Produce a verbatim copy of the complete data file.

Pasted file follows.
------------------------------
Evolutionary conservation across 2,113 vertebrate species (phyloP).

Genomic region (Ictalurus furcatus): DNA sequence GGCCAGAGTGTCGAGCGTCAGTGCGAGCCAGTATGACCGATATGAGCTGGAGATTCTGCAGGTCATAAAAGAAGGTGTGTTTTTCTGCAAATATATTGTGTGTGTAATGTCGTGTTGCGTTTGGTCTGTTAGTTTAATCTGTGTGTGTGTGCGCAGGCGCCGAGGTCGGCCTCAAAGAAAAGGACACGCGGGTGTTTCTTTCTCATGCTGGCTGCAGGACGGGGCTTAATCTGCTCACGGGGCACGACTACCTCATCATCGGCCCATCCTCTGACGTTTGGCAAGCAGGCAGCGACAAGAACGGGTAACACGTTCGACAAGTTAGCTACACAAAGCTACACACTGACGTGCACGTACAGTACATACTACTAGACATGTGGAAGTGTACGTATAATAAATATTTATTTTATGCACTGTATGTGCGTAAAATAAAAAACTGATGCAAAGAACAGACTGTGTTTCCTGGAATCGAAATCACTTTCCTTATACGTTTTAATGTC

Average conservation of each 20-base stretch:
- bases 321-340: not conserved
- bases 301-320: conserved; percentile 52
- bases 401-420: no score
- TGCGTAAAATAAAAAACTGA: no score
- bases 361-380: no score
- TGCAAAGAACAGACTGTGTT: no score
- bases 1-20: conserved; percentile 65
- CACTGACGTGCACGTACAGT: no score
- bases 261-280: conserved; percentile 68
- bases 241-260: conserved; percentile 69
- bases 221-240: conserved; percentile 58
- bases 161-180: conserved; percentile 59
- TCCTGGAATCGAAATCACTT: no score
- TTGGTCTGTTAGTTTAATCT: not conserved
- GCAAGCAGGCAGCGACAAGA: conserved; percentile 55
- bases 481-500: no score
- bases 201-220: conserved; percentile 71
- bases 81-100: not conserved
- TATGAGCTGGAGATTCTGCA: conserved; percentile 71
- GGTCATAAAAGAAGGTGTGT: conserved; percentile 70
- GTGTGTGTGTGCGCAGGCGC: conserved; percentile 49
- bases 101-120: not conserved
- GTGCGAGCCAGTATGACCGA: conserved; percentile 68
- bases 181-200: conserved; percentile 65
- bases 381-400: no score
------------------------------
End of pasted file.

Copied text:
Evolutionary conservation across 2,113 vertebrate species (phyloP).

Genomic region (Ictalurus furcatus): DNA sequence GGCCAGAGTGTCGAGCGTCAGTGCGAGCCAGTATGACCGATATGAGCTGGAGATTCTGCAGGTCATAAAAGAAGGTGTGTTTTTCTGCAAATATATTGTGTGTGTAATGTCGTGTTGCGTTTGGTCTGTTAGTTTAATCTGTGTGTGTGTGCGCAGGCGCCGAGGTCGGCCTCAAAGAAAAGGACACGCGGGTGTTTCTTTCTCATGCTGGCTGCAGGACGGGGCTTAATCTGCTCACGGGGCACGACTACCTCATCATCGGCCCATCCTCTGACGTTTGGCAAGCAGGCAGCGACAAGAACGGGTAACACGTTCGACAAGTTAGCTACACAAAGCTACACACTGACGTGCACGTACAGTACATACTACTAGACATGTGGAAGTGTACGTATAATAAATATTTATTTTATGCACTGTATGTGCGTAAAATAAAAAACTGATGCAAAGAACAGACTGTGTTTCCTGGAATCGAAATCACTTTCCTTATACGTTTTAATGTC

Average conservation of each 20-base stretch:
- bases 321-340: not conserved
- bases 301-320: conserved; percentile 52
- bases 401-420: no score
- TGCGTAAAATAAAAAACTGA: no score
- bases 361-380: no score
- TGCAAAGAACAGACTGTGTT: no score
- bases 1-20: conserved; percentile 65
- CACTGACGTGCACGTACAGT: no score
- bases 261-280: conserved; percentile 68
- bases 241-260: conserved; percentile 69
- bases 221-240: conserved; percentile 58
- bases 161-180: conserved; percentile 59
- TCCTGGAATCGAAATCACTT: no score
- TTGGTCTGTTAGTTTAATCT: not conserved
- GCAAGCAGGCAGCGACAAGA: conserved; percentile 55
- bases 481-500: no score
- bases 201-220: conserved; percentile 71
- bases 81-100: not conserved
- TATGAGCTGGAGATTCTGCA: conserved; percentile 71
- GGTCATAAAAGAAGGTGTGT: conserved; percentile 70
- GTGTGTGTGTGCGCAGGCGC: conserved; percentile 49
- bases 101-120: not conserved
- GTGCGAGCCAGTATGACCGA: conserved; percentile 68
- bases 181-200: conserved; percentile 65
- bases 381-400: no score